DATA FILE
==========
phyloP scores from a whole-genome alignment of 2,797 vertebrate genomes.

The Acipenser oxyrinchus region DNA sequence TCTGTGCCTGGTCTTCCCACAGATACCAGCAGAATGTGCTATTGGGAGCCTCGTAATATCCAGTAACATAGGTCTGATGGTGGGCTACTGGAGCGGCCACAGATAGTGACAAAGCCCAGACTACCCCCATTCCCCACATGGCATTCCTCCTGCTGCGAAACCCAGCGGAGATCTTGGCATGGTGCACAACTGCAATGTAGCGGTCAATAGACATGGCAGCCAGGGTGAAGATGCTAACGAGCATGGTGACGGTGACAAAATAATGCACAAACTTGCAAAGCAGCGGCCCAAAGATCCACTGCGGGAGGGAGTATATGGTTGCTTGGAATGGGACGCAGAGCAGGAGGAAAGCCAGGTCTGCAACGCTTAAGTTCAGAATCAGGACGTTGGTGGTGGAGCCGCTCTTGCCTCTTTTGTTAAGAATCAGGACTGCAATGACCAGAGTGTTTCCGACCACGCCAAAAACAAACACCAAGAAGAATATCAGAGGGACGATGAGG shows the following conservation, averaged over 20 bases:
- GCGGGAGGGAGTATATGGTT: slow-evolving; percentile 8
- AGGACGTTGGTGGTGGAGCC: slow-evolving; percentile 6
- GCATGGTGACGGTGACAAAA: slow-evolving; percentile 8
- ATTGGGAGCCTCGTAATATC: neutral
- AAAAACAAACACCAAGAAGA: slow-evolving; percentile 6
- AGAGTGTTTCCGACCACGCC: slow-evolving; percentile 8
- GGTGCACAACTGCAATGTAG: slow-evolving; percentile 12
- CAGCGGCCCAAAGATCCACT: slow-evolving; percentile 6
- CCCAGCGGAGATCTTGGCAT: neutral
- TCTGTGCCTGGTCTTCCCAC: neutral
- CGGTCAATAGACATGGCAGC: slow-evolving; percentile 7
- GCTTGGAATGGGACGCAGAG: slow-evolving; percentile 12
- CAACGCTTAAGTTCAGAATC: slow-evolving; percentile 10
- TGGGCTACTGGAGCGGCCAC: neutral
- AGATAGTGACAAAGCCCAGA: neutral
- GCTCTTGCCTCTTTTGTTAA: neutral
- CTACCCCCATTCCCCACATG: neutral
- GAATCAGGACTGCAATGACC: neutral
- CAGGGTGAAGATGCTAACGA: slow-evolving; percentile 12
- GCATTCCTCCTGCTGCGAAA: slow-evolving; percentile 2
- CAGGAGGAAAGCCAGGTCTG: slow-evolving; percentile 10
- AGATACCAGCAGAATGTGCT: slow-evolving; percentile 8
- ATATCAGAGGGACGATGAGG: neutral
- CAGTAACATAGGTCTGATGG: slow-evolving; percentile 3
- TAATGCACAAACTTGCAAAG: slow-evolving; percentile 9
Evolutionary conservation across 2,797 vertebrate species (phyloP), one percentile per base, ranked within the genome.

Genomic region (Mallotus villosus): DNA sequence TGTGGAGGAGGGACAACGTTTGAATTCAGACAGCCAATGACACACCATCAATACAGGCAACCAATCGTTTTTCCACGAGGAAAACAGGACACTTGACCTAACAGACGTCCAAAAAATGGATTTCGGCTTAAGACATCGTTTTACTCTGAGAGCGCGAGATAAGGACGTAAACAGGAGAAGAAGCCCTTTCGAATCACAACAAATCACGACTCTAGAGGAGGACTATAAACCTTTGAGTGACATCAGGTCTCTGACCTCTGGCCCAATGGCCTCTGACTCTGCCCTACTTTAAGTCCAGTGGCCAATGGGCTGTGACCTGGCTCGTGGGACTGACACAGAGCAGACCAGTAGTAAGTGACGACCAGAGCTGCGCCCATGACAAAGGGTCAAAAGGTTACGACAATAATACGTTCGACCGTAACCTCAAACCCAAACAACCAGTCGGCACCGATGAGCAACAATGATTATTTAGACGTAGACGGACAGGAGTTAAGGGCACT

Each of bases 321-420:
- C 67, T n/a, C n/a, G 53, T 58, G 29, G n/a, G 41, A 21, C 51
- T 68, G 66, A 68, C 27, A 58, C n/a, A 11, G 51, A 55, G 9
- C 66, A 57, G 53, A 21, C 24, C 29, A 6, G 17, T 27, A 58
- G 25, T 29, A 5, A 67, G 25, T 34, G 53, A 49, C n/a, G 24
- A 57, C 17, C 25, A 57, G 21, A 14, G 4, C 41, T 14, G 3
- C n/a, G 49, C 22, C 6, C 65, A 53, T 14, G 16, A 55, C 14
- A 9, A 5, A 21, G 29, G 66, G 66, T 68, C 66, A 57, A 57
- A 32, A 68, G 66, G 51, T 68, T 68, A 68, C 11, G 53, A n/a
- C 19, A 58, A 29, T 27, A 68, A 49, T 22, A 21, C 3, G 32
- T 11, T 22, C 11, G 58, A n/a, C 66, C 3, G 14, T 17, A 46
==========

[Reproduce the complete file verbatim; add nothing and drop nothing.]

phyloP scores from a whole-genome alignment of 2,797 vertebrate genomes.

The Acipenser oxyrinchus region DNA sequence TCTGTGCCTGGTCTTCCCACAGATACCAGCAGAATGTGCTATTGGGAGCCTCGTAATATCCAGTAACATAGGTCTGATGGTGGGCTACTGGAGCGGCCACAGATAGTGACAAAGCCCAGACTACCCCCATTCCCCACATGGCATTCCTCCTGCTGCGAAACCCAGCGGAGATCTTGGCATGGTGCACAACTGCAATGTAGCGGTCAATAGACATGGCAGCCAGGGTGAAGATGCTAACGAGCATGGTGACGGTGACAAAATAATGCACAAACTTGCAAAGCAGCGGCCCAAAGATCCACTGCGGGAGGGAGTATATGGTTGCTTGGAATGGGACGCAGAGCAGGAGGAAAGCCAGGTCTGCAACGCTTAAGTTCAGAATCAGGACGTTGGTGGTGGAGCCGCTCTTGCCTCTTTTGTTAAGAATCAGGACTGCAATGACCAGAGTGTTTCCGACCACGCCAAAAACAAACACCAAGAAGAATATCAGAGGGACGATGAGG shows the following conservation, averaged over 20 bases:
- GCGGGAGGGAGTATATGGTT: slow-evolving; percentile 8
- AGGACGTTGGTGGTGGAGCC: slow-evolving; percentile 6
- GCATGGTGACGGTGACAAAA: slow-evolving; percentile 8
- ATTGGGAGCCTCGTAATATC: neutral
- AAAAACAAACACCAAGAAGA: slow-evolving; percentile 6
- AGAGTGTTTCCGACCACGCC: slow-evolving; percentile 8
- GGTGCACAACTGCAATGTAG: slow-evolving; percentile 12
- CAGCGGCCCAAAGATCCACT: slow-evolving; percentile 6
- CCCAGCGGAGATCTTGGCAT: neutral
- TCTGTGCCTGGTCTTCCCAC: neutral
- CGGTCAATAGACATGGCAGC: slow-evolving; percentile 7
- GCTTGGAATGGGACGCAGAG: slow-evolving; percentile 12
- CAACGCTTAAGTTCAGAATC: slow-evolving; percentile 10
- TGGGCTACTGGAGCGGCCAC: neutral
- AGATAGTGACAAAGCCCAGA: neutral
- GCTCTTGCCTCTTTTGTTAA: neutral
- CTACCCCCATTCCCCACATG: neutral
- GAATCAGGACTGCAATGACC: neutral
- CAGGGTGAAGATGCTAACGA: slow-evolving; percentile 12
- GCATTCCTCCTGCTGCGAAA: slow-evolving; percentile 2
- CAGGAGGAAAGCCAGGTCTG: slow-evolving; percentile 10
- AGATACCAGCAGAATGTGCT: slow-evolving; percentile 8
- ATATCAGAGGGACGATGAGG: neutral
- CAGTAACATAGGTCTGATGG: slow-evolving; percentile 3
- TAATGCACAAACTTGCAAAG: slow-evolving; percentile 9
Evolutionary conservation across 2,797 vertebrate species (phyloP), one percentile per base, ranked within the genome.

Genomic region (Mallotus villosus): DNA sequence TGTGGAGGAGGGACAACGTTTGAATTCAGACAGCCAATGACACACCATCAATACAGGCAACCAATCGTTTTTCCACGAGGAAAACAGGACACTTGACCTAACAGACGTCCAAAAAATGGATTTCGGCTTAAGACATCGTTTTACTCTGAGAGCGCGAGATAAGGACGTAAACAGGAGAAGAAGCCCTTTCGAATCACAACAAATCACGACTCTAGAGGAGGACTATAAACCTTTGAGTGACATCAGGTCTCTGACCTCTGGCCCAATGGCCTCTGACTCTGCCCTACTTTAAGTCCAGTGGCCAATGGGCTGTGACCTGGCTCGTGGGACTGACACAGAGCAGACCAGTAGTAAGTGACGACCAGAGCTGCGCCCATGACAAAGGGTCAAAAGGTTACGACAATAATACGTTCGACCGTAACCTCAAACCCAAACAACCAGTCGGCACCGATGAGCAACAATGATTATTTAGACGTAGACGGACAGGAGTTAAGGGCACT

Each of bases 321-420:
- C 67, T n/a, C n/a, G 53, T 58, G 29, G n/a, G 41, A 21, C 51
- T 68, G 66, A 68, C 27, A 58, C n/a, A 11, G 51, A 55, G 9
- C 66, A 57, G 53, A 21, C 24, C 29, A 6, G 17, T 27, A 58
- G 25, T 29, A 5, A 67, G 25, T 34, G 53, A 49, C n/a, G 24
- A 57, C 17, C 25, A 57, G 21, A 14, G 4, C 41, T 14, G 3
- C n/a, G 49, C 22, C 6, C 65, A 53, T 14, G 16, A 55, C 14
- A 9, A 5, A 21, G 29, G 66, G 66, T 68, C 66, A 57, A 57
- A 32, A 68, G 66, G 51, T 68, T 68, A 68, C 11, G 53, A n/a
- C 19, A 58, A 29, T 27, A 68, A 49, T 22, A 21, C 3, G 32
- T 11, T 22, C 11, G 58, A n/a, C 66, C 3, G 14, T 17, A 46